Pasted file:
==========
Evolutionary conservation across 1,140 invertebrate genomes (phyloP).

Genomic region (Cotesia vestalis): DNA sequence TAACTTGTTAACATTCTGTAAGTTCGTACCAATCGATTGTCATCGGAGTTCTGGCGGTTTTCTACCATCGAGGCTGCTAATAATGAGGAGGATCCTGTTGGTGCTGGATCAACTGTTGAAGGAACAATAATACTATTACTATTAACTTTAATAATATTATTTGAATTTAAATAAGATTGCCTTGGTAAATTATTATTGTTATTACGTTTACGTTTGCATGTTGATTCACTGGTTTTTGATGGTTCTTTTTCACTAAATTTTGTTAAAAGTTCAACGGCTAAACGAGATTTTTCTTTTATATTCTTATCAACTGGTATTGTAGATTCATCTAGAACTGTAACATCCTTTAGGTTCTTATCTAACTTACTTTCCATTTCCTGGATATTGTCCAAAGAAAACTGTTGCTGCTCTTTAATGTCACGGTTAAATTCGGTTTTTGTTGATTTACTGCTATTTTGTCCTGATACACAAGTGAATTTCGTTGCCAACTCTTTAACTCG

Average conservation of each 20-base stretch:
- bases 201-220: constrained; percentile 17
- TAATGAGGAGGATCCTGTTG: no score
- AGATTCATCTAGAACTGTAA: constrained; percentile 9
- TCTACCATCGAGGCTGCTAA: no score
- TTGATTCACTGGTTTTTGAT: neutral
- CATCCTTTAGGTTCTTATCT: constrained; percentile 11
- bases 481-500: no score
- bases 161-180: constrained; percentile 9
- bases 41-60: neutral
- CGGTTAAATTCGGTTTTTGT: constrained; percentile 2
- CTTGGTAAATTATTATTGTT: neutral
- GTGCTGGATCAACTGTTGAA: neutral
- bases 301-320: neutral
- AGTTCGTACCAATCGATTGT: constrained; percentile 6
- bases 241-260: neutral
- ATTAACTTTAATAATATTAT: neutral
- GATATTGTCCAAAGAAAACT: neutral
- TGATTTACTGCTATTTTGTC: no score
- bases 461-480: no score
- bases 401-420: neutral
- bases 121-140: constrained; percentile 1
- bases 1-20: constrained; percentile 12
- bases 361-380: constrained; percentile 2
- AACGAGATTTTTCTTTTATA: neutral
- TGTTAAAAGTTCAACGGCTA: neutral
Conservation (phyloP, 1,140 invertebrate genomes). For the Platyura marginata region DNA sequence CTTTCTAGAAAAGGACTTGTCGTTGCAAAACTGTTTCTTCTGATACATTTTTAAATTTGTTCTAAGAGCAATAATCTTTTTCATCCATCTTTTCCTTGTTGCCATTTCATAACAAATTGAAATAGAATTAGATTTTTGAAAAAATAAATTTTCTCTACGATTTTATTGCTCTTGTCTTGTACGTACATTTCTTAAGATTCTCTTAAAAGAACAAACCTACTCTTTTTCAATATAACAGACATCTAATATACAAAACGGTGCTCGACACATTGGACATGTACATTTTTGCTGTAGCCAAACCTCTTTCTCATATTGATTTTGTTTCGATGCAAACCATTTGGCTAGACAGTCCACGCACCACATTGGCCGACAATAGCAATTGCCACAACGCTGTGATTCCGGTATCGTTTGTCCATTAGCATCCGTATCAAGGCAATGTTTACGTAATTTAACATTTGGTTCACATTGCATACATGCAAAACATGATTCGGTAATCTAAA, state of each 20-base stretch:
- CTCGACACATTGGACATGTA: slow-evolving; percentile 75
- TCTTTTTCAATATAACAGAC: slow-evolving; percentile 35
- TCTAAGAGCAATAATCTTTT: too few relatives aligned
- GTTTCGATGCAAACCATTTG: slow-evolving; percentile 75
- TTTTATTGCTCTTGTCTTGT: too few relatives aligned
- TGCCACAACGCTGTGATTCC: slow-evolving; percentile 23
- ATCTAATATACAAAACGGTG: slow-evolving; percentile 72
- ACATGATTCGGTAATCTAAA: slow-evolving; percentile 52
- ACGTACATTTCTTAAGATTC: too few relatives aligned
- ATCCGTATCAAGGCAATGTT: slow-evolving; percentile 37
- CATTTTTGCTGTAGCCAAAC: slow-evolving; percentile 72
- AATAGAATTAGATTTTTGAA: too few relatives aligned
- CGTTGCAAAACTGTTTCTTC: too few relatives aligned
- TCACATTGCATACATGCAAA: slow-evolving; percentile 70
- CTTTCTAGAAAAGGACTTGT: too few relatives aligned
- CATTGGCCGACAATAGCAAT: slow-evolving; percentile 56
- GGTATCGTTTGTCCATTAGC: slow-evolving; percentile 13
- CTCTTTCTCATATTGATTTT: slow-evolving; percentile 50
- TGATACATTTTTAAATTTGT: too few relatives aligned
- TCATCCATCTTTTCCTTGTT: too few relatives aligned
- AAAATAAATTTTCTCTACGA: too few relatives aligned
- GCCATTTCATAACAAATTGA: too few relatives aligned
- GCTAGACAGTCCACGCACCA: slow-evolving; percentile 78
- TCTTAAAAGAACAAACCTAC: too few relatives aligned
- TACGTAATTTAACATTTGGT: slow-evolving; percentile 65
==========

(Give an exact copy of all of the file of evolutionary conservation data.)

Evolutionary conservation across 1,140 invertebrate genomes (phyloP).

Genomic region (Cotesia vestalis): DNA sequence TAACTTGTTAACATTCTGTAAGTTCGTACCAATCGATTGTCATCGGAGTTCTGGCGGTTTTCTACCATCGAGGCTGCTAATAATGAGGAGGATCCTGTTGGTGCTGGATCAACTGTTGAAGGAACAATAATACTATTACTATTAACTTTAATAATATTATTTGAATTTAAATAAGATTGCCTTGGTAAATTATTATTGTTATTACGTTTACGTTTGCATGTTGATTCACTGGTTTTTGATGGTTCTTTTTCACTAAATTTTGTTAAAAGTTCAACGGCTAAACGAGATTTTTCTTTTATATTCTTATCAACTGGTATTGTAGATTCATCTAGAACTGTAACATCCTTTAGGTTCTTATCTAACTTACTTTCCATTTCCTGGATATTGTCCAAAGAAAACTGTTGCTGCTCTTTAATGTCACGGTTAAATTCGGTTTTTGTTGATTTACTGCTATTTTGTCCTGATACACAAGTGAATTTCGTTGCCAACTCTTTAACTCG

Average conservation of each 20-base stretch:
- bases 201-220: constrained; percentile 17
- TAATGAGGAGGATCCTGTTG: no score
- AGATTCATCTAGAACTGTAA: constrained; percentile 9
- TCTACCATCGAGGCTGCTAA: no score
- TTGATTCACTGGTTTTTGAT: neutral
- CATCCTTTAGGTTCTTATCT: constrained; percentile 11
- bases 481-500: no score
- bases 161-180: constrained; percentile 9
- bases 41-60: neutral
- CGGTTAAATTCGGTTTTTGT: constrained; percentile 2
- CTTGGTAAATTATTATTGTT: neutral
- GTGCTGGATCAACTGTTGAA: neutral
- bases 301-320: neutral
- AGTTCGTACCAATCGATTGT: constrained; percentile 6
- bases 241-260: neutral
- ATTAACTTTAATAATATTAT: neutral
- GATATTGTCCAAAGAAAACT: neutral
- TGATTTACTGCTATTTTGTC: no score
- bases 461-480: no score
- bases 401-420: neutral
- bases 121-140: constrained; percentile 1
- bases 1-20: constrained; percentile 12
- bases 361-380: constrained; percentile 2
- AACGAGATTTTTCTTTTATA: neutral
- TGTTAAAAGTTCAACGGCTA: neutral
Conservation (phyloP, 1,140 invertebrate genomes). For the Platyura marginata region DNA sequence CTTTCTAGAAAAGGACTTGTCGTTGCAAAACTGTTTCTTCTGATACATTTTTAAATTTGTTCTAAGAGCAATAATCTTTTTCATCCATCTTTTCCTTGTTGCCATTTCATAACAAATTGAAATAGAATTAGATTTTTGAAAAAATAAATTTTCTCTACGATTTTATTGCTCTTGTCTTGTACGTACATTTCTTAAGATTCTCTTAAAAGAACAAACCTACTCTTTTTCAATATAACAGACATCTAATATACAAAACGGTGCTCGACACATTGGACATGTACATTTTTGCTGTAGCCAAACCTCTTTCTCATATTGATTTTGTTTCGATGCAAACCATTTGGCTAGACAGTCCACGCACCACATTGGCCGACAATAGCAATTGCCACAACGCTGTGATTCCGGTATCGTTTGTCCATTAGCATCCGTATCAAGGCAATGTTTACGTAATTTAACATTTGGTTCACATTGCATACATGCAAAACATGATTCGGTAATCTAAA, state of each 20-base stretch:
- CTCGACACATTGGACATGTA: slow-evolving; percentile 75
- TCTTTTTCAATATAACAGAC: slow-evolving; percentile 35
- TCTAAGAGCAATAATCTTTT: too few relatives aligned
- GTTTCGATGCAAACCATTTG: slow-evolving; percentile 75
- TTTTATTGCTCTTGTCTTGT: too few relatives aligned
- TGCCACAACGCTGTGATTCC: slow-evolving; percentile 23
- ATCTAATATACAAAACGGTG: slow-evolving; percentile 72
- ACATGATTCGGTAATCTAAA: slow-evolving; percentile 52
- ACGTACATTTCTTAAGATTC: too few relatives aligned
- ATCCGTATCAAGGCAATGTT: slow-evolving; percentile 37
- CATTTTTGCTGTAGCCAAAC: slow-evolving; percentile 72
- AATAGAATTAGATTTTTGAA: too few relatives aligned
- CGTTGCAAAACTGTTTCTTC: too few relatives aligned
- TCACATTGCATACATGCAAA: slow-evolving; percentile 70
- CTTTCTAGAAAAGGACTTGT: too few relatives aligned
- CATTGGCCGACAATAGCAAT: slow-evolving; percentile 56
- GGTATCGTTTGTCCATTAGC: slow-evolving; percentile 13
- CTCTTTCTCATATTGATTTT: slow-evolving; percentile 50
- TGATACATTTTTAAATTTGT: too few relatives aligned
- TCATCCATCTTTTCCTTGTT: too few relatives aligned
- AAAATAAATTTTCTCTACGA: too few relatives aligned
- GCCATTTCATAACAAATTGA: too few relatives aligned
- GCTAGACAGTCCACGCACCA: slow-evolving; percentile 78
- TCTTAAAAGAACAAACCTAC: too few relatives aligned
- TACGTAATTTAACATTTGGT: slow-evolving; percentile 65